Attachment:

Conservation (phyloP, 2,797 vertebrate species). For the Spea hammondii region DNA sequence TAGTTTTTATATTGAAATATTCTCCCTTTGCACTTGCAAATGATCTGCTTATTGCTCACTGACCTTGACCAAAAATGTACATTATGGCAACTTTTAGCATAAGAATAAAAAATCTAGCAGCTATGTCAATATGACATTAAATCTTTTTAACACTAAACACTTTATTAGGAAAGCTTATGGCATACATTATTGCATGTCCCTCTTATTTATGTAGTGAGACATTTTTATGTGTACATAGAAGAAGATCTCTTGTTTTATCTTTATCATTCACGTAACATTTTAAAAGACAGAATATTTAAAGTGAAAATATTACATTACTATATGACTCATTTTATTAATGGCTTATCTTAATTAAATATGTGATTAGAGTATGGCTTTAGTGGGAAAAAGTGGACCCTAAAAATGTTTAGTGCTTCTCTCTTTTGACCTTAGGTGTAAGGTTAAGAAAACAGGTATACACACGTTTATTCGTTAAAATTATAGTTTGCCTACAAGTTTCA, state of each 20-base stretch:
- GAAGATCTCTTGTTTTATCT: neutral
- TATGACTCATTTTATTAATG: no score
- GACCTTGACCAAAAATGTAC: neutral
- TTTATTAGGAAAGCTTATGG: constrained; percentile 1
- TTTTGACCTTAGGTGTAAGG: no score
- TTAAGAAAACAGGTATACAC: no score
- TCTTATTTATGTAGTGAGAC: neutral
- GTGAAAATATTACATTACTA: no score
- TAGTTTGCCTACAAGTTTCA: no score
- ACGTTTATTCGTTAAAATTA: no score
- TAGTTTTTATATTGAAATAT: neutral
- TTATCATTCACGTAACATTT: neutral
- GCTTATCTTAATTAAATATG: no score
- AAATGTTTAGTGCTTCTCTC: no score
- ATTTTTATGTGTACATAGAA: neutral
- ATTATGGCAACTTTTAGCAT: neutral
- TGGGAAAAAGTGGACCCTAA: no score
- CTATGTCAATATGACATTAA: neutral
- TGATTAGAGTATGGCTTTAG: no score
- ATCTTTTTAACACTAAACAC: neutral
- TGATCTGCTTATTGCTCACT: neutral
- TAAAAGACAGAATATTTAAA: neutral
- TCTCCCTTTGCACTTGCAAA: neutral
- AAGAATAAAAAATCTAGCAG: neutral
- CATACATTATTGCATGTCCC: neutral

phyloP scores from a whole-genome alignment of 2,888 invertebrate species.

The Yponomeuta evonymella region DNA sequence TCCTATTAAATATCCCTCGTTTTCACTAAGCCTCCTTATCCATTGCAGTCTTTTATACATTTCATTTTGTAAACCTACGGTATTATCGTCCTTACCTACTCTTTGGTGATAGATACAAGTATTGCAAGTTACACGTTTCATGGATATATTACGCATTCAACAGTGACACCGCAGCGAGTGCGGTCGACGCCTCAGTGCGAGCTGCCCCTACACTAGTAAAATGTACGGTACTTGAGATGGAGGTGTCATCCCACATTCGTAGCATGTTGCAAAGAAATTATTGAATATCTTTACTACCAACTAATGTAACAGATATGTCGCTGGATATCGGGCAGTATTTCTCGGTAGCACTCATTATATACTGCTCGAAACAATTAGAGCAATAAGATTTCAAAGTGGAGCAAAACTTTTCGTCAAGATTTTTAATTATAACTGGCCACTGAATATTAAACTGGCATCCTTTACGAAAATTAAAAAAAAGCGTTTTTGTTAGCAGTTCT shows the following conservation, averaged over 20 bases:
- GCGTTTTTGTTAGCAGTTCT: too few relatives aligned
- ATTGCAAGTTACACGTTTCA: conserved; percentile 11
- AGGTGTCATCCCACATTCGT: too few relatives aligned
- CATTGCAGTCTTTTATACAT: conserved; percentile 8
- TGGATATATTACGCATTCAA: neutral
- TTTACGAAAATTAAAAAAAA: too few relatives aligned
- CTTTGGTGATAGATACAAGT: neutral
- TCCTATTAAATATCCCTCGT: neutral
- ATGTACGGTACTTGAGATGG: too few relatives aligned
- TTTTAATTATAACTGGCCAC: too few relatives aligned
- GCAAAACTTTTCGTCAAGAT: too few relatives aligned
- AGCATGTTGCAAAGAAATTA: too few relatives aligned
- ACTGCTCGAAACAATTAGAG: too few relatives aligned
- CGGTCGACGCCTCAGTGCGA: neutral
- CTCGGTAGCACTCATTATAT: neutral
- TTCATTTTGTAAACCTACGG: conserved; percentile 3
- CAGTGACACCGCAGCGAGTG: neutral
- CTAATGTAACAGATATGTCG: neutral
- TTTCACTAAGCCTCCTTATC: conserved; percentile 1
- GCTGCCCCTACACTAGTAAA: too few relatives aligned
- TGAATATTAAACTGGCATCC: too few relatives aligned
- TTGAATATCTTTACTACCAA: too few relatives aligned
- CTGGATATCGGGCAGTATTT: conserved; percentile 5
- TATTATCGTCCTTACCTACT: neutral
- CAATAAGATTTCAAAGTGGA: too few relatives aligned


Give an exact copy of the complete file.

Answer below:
Conservation (phyloP, 2,797 vertebrate species). For the Spea hammondii region DNA sequence TAGTTTTTATATTGAAATATTCTCCCTTTGCACTTGCAAATGATCTGCTTATTGCTCACTGACCTTGACCAAAAATGTACATTATGGCAACTTTTAGCATAAGAATAAAAAATCTAGCAGCTATGTCAATATGACATTAAATCTTTTTAACACTAAACACTTTATTAGGAAAGCTTATGGCATACATTATTGCATGTCCCTCTTATTTATGTAGTGAGACATTTTTATGTGTACATAGAAGAAGATCTCTTGTTTTATCTTTATCATTCACGTAACATTTTAAAAGACAGAATATTTAAAGTGAAAATATTACATTACTATATGACTCATTTTATTAATGGCTTATCTTAATTAAATATGTGATTAGAGTATGGCTTTAGTGGGAAAAAGTGGACCCTAAAAATGTTTAGTGCTTCTCTCTTTTGACCTTAGGTGTAAGGTTAAGAAAACAGGTATACACACGTTTATTCGTTAAAATTATAGTTTGCCTACAAGTTTCA, state of each 20-base stretch:
- GAAGATCTCTTGTTTTATCT: neutral
- TATGACTCATTTTATTAATG: no score
- GACCTTGACCAAAAATGTAC: neutral
- TTTATTAGGAAAGCTTATGG: constrained; percentile 1
- TTTTGACCTTAGGTGTAAGG: no score
- TTAAGAAAACAGGTATACAC: no score
- TCTTATTTATGTAGTGAGAC: neutral
- GTGAAAATATTACATTACTA: no score
- TAGTTTGCCTACAAGTTTCA: no score
- ACGTTTATTCGTTAAAATTA: no score
- TAGTTTTTATATTGAAATAT: neutral
- TTATCATTCACGTAACATTT: neutral
- GCTTATCTTAATTAAATATG: no score
- AAATGTTTAGTGCTTCTCTC: no score
- ATTTTTATGTGTACATAGAA: neutral
- ATTATGGCAACTTTTAGCAT: neutral
- TGGGAAAAAGTGGACCCTAA: no score
- CTATGTCAATATGACATTAA: neutral
- TGATTAGAGTATGGCTTTAG: no score
- ATCTTTTTAACACTAAACAC: neutral
- TGATCTGCTTATTGCTCACT: neutral
- TAAAAGACAGAATATTTAAA: neutral
- TCTCCCTTTGCACTTGCAAA: neutral
- AAGAATAAAAAATCTAGCAG: neutral
- CATACATTATTGCATGTCCC: neutral

phyloP scores from a whole-genome alignment of 2,888 invertebrate species.

The Yponomeuta evonymella region DNA sequence TCCTATTAAATATCCCTCGTTTTCACTAAGCCTCCTTATCCATTGCAGTCTTTTATACATTTCATTTTGTAAACCTACGGTATTATCGTCCTTACCTACTCTTTGGTGATAGATACAAGTATTGCAAGTTACACGTTTCATGGATATATTACGCATTCAACAGTGACACCGCAGCGAGTGCGGTCGACGCCTCAGTGCGAGCTGCCCCTACACTAGTAAAATGTACGGTACTTGAGATGGAGGTGTCATCCCACATTCGTAGCATGTTGCAAAGAAATTATTGAATATCTTTACTACCAACTAATGTAACAGATATGTCGCTGGATATCGGGCAGTATTTCTCGGTAGCACTCATTATATACTGCTCGAAACAATTAGAGCAATAAGATTTCAAAGTGGAGCAAAACTTTTCGTCAAGATTTTTAATTATAACTGGCCACTGAATATTAAACTGGCATCCTTTACGAAAATTAAAAAAAAGCGTTTTTGTTAGCAGTTCT shows the following conservation, averaged over 20 bases:
- GCGTTTTTGTTAGCAGTTCT: too few relatives aligned
- ATTGCAAGTTACACGTTTCA: conserved; percentile 11
- AGGTGTCATCCCACATTCGT: too few relatives aligned
- CATTGCAGTCTTTTATACAT: conserved; percentile 8
- TGGATATATTACGCATTCAA: neutral
- TTTACGAAAATTAAAAAAAA: too few relatives aligned
- CTTTGGTGATAGATACAAGT: neutral
- TCCTATTAAATATCCCTCGT: neutral
- ATGTACGGTACTTGAGATGG: too few relatives aligned
- TTTTAATTATAACTGGCCAC: too few relatives aligned
- GCAAAACTTTTCGTCAAGAT: too few relatives aligned
- AGCATGTTGCAAAGAAATTA: too few relatives aligned
- ACTGCTCGAAACAATTAGAG: too few relatives aligned
- CGGTCGACGCCTCAGTGCGA: neutral
- CTCGGTAGCACTCATTATAT: neutral
- TTCATTTTGTAAACCTACGG: conserved; percentile 3
- CAGTGACACCGCAGCGAGTG: neutral
- CTAATGTAACAGATATGTCG: neutral
- TTTCACTAAGCCTCCTTATC: conserved; percentile 1
- GCTGCCCCTACACTAGTAAA: too few relatives aligned
- TGAATATTAAACTGGCATCC: too few relatives aligned
- TTGAATATCTTTACTACCAA: too few relatives aligned
- CTGGATATCGGGCAGTATTT: conserved; percentile 5
- TATTATCGTCCTTACCTACT: neutral
- CAATAAGATTTCAAAGTGGA: too few relatives aligned